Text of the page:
This article originally appeared in the Aug. 19, 2019 issue of SpaceNews magazine.
When the Aerospace Corp. launched the Optical Communications and Sensor Demonstration in 2017, one mission objective was to test water-fueled thrusters. At the time, the idea was fairly novel. Two years later, water-based propulsion is moving rapidly into the mainstream.
Capella Space’s first radar satellite and HawkEye 360’s first cluster of three radio-frequency mapping satellites move in orbit by firing Bradford Space’s water-based Comet electrothermal propulsion system. Momentus Space and Astro Digital are testing a water plasma thruster on their joint El Camino Real mission launched in July. And an updated version of the water-fueled cold gas thrusters the Aerospace Corp. first flew in 2017 launched in early August.
“Water is an ideal propellant,” said Mikhail Kokorich, Momentus founder and president. “It can be used as-is in solar thermal, nuclear or electrothermal engines. In addition, water can easily be broken down into hydrogen and oxygen.”
Tethers Unlimited takes the later approach with Hydros-C, a thruster that relies on electrolysis to split water into its constituent elements before burning it in a bipropellant nozzle.
“The result is good fuel economy and good thrust,” said Robert Hoyt, Tethers Unlimited chief executive.
NASA plans to test a variety of cubesat technologies including Hydros-C on its first Pathfinder Technology Demonstrator. PTD-1 is scheduled to fly to the International Space Station in November before traveling to a higher altitude to deploy from a Cygnus cargo tug. Meanwhile, Millennium Space Systems, a Boeing subsidiary, is integrating Hydros-C in its Altair spacecraft bus.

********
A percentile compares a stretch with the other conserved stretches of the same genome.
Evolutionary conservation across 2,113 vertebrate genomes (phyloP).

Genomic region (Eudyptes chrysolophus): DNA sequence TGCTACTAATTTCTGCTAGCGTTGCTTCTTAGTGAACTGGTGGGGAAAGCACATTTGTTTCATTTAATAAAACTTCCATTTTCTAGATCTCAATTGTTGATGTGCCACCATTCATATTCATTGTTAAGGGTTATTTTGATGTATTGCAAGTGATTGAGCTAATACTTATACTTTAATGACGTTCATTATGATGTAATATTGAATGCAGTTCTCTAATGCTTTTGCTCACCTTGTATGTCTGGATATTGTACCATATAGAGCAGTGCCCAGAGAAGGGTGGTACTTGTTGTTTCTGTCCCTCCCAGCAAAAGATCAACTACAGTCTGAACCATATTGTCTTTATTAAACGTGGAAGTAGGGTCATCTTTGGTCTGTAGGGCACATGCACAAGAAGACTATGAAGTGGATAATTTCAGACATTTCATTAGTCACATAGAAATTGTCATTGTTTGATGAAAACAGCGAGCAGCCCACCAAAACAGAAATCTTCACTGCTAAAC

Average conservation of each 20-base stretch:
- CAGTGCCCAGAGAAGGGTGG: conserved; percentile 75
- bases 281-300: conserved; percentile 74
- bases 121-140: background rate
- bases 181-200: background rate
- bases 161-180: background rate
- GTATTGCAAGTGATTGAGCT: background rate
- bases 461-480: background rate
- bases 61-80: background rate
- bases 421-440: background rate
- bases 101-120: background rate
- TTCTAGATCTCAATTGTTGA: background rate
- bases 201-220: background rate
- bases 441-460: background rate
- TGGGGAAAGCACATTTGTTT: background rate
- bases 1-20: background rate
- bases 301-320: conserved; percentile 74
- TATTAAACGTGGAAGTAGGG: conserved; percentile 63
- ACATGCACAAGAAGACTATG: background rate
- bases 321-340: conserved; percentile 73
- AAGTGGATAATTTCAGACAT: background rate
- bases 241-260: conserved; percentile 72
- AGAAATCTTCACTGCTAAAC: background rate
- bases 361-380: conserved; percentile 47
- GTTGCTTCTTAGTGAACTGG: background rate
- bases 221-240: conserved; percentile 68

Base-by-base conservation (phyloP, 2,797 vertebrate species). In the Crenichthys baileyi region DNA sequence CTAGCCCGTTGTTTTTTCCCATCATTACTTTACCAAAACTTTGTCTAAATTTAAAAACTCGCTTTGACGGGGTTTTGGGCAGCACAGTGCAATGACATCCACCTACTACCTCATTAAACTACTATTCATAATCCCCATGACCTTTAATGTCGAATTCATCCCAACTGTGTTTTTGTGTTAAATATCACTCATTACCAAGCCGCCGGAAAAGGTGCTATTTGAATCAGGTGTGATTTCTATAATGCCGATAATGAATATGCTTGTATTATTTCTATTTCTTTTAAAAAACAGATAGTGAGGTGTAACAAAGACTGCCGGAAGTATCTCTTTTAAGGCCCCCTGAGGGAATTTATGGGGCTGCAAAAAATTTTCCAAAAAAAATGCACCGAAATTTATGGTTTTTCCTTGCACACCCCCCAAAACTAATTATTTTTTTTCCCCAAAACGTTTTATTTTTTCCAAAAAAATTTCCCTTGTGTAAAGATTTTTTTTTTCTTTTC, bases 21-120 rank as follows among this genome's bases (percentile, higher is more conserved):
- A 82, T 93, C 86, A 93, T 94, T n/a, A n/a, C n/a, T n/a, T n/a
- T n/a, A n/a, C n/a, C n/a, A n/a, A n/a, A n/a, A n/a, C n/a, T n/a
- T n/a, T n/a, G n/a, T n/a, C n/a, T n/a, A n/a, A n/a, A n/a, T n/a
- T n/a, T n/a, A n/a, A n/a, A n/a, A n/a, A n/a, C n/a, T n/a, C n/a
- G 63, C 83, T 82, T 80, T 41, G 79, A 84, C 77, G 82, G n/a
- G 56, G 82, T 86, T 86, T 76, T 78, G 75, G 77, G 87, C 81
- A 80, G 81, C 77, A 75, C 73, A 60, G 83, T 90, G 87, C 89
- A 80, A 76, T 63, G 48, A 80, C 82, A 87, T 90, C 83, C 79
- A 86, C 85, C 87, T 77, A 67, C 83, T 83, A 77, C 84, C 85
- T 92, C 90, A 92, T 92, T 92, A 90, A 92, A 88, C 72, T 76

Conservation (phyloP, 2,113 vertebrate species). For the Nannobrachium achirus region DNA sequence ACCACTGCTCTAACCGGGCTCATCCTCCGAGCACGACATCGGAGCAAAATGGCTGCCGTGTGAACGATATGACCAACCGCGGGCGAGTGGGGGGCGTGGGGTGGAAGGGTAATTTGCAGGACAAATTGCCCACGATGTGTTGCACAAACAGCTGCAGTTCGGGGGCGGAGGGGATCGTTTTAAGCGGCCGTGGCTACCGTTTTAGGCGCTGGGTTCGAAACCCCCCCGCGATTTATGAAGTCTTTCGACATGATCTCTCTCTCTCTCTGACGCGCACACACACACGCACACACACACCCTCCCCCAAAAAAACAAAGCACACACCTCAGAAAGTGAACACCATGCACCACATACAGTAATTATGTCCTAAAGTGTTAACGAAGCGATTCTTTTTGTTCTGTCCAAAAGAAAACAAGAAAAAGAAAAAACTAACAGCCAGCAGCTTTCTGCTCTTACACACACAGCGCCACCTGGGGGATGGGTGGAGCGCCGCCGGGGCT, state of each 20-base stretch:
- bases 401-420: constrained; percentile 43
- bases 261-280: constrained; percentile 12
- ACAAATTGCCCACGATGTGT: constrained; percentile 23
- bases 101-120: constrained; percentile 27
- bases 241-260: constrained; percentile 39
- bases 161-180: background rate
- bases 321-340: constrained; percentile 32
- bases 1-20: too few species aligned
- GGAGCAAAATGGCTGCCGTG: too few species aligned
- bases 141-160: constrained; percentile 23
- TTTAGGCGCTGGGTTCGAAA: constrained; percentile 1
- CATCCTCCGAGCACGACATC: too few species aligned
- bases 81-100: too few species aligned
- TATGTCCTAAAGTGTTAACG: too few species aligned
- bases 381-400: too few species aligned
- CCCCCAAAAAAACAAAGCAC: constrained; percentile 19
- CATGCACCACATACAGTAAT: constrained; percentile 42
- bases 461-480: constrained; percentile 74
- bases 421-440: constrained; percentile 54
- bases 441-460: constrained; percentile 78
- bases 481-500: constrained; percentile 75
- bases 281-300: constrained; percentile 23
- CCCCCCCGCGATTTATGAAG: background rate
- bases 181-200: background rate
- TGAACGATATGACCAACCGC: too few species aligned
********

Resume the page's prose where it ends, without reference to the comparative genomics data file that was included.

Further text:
A CLEAN, ABUNDANT FUEL
Tethers Unlimited began investigating water propulsion years ago because water poses no harm to technicians during satellite integration nor to payloads riding alongside small satellites into orbit, Hoyt said. Water propellant also fits into Tethers Unlimited’s long-term vision of creating a sustainable in-space ecosystem.
“Water is a resource around which an economy and marketplace in space could develop,” Hoyt said. Initially, water required to fuel propulsion systems will launch from Earth but later it could be extracted from the moon or asteroids, he added.
Kokorich agreed, saying water is likely to be the first and most important resource mined on asteroids and on the moon. Once mined, companies will propel spacecraft, satellites and in-space transportation vehicles, like the shuttles Momentus is developing, with water, he added.
Deep Space Industries, the firm that developed the Comet propulsion system before it was acquired by Bradford in January, celebrated the long-term vision of extracting water from celestial bodies to fuel spacecraft. Bradford is more focused on the near-term potential for water to fuel missions in Earth orbit.
“It’s non-toxic, easy to transport, easy to fuel up and you can put it on a rideshare without any trouble,” said Bradford Director Ian Fichtenbaum. Small satellites equipped with water-based propellants are welcome on small rockets, he said, adding, “many of the small launchers have no facilities for hydrazine loading and no plans for that.”